Kora Chandy – Bangalore’s Chronicler of 20thc

By • May 17th, 2012
Category: Bangalore, Books and Authors, Featured, India, Life
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Cecila Anthrapar. Copyright The Kamla Show 2012Kora Chandy was Bangalore’s chronicler of 20thc.

In this interview Chandy’s daughter Ceclia (Cecy) Anthrapar talks about how her father developed his interest in the old, charming city. Trained as a lawyer in Kerala, he came to Bangalore in 1930 and worked for the British residency and then went to work in the Bangalore’s High Court.  He helped TP Issar chronicle Bangalore’s architecture history.  But now that old, charming Bangalore has faded and given way to a new city that is in a hurry to play catch up with other metros.  “He would have been totally lost in this new city,” Cecy points out.

Chandy wrote extensively about old Bangalore in City Tab (that no longer exists) and The Hindu. He researched and knew the stories and anecdotes of many of the charming old buildingshomes and streets in Bangalore’s cantonment area. Places like Golden Threshold and Victoria Hotel no longer exist. And in the last few years Bangalore’s famous monkey top homes have disappeared at an alarming rate, and in their place stand tall, modern apartment buildings.

His interest in the history of Bangalore was planted in the 1930s by his former boss Sir Trevelyan, British Resident of Bangalore. From 1930s till the end of the century Chandy spent all his free time collecting and sharing information about Bangalore. Sir Trevrlyan later  become the British Ambassador to the Soviet Union during the Cold War period.

Chandy worked for Mysore Residency Office from 1930 to 1947, and then as Secretary of the Civil Station Municipal Commission from 1947 to 1950. From 1950-1963 he worked as the Deputy Registrar of the High Court and then retired.  He was given the powers to register Christian Civil Marriages.

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2 Responses »

  1. I am thrilled to go through the interview with Mrs.Ceclia Anthraper. I am very fond of this family and I respect thenm to the core. Mr.Anthraper was a thorough gentleman from Cherthala< Kerala. I had an opportunity to work for him and Maj Gen T.B.Poduwal for a company promoted by Mr.AJA Anthraper, viz., Mic Auto Ancillaries Ltd., which had its officeon W.H.Hanumanthappa Road, Ulsoor Road Cross, Bangalore 560008. This was during the year 1985-86. At that time, I used to accompany Mr.Anthraper to visit his in-law Late Mr.Kora Chandy somewhere in Richards Town/Pottery Town (near Maruthi Seva Nagar or ITC factory) the cantonmet area where Mr.Kora Chandy lived. The house was a colonial built and a beautiful place. Mr.Kora Chandy also used to visit Mic Auto Ancillaries quite often always wearing a suit and I still remember his that smily face. Even though I was not knowing him earlier, I started respecting this old gentleman. Further, Ceclia madam also used to visit the office, of course being their own company when I used to greet and wish her also. I do not know whether she remembers me. I had also visited their house in Koramangala – Sarjapur Road with my Chairman, Mr.AJA Anthraper, who was a great personality and a very kind hearted person and a handsome person. I also remember bringing their two lovely daughters from a convent just opposite St.Josehp's College. Unfortunately, I had to leave MIC Auto Ancilleries and join some other company. If I find an opportunity I would like to meet Mrs.Ceclia madam and pay my respects to her and their family. I do not know about Mr.Anthraper.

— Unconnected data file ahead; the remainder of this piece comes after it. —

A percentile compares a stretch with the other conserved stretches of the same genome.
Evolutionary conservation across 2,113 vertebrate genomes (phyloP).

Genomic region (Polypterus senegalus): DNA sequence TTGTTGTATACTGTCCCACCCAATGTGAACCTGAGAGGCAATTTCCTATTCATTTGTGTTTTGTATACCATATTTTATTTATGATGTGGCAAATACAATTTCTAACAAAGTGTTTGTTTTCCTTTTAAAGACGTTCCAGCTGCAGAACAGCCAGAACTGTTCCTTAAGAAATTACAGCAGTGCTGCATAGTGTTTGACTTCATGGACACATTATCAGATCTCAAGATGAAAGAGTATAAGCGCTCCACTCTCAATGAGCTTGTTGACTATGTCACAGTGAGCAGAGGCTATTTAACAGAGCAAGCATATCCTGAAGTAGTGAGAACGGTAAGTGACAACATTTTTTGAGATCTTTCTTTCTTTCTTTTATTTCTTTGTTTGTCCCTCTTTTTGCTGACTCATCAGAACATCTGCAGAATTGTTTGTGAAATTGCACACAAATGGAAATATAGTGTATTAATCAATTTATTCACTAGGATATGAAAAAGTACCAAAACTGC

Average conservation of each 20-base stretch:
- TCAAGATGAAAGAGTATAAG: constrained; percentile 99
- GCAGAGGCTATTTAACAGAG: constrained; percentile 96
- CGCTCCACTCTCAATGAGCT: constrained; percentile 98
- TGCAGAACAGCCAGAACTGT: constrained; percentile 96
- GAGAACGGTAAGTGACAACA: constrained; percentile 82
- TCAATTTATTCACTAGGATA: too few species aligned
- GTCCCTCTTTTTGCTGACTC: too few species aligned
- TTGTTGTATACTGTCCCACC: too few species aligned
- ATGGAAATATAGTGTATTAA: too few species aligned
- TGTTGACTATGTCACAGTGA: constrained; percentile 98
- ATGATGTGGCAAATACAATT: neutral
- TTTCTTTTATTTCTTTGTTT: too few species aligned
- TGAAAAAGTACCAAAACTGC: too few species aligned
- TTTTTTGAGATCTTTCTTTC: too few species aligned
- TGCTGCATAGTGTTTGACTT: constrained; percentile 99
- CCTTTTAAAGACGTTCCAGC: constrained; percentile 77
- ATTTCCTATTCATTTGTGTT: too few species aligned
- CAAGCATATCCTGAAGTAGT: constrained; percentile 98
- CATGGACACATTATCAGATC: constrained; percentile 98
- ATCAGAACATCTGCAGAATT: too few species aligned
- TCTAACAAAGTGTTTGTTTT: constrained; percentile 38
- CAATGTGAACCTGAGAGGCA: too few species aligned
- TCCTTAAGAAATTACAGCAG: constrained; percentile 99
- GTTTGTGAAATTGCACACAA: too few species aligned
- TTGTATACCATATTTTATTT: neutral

2. Mr. Kora Chandy was our neighbour for a great many years in Fraser Town (Kumaraswamy Naidu Road, opposite East railway station). Later, he moved to a bungalow near the ITC factory.

    A frequent visitor to our house, Mr. Chandy sent his children, especially Thomas, to be tutored by my grand father, the late G. Sigamani, who was a government school headmaster.

    My mother recalls that cars of visitors seeking to meet Mr. Chandy were parked all the way down our street. He was indeed a man of impeccable integrity and utmost simplicity.

    I had the good fortune of conversing with him when I was researching the history of Fraser Town, while at college in 1995.

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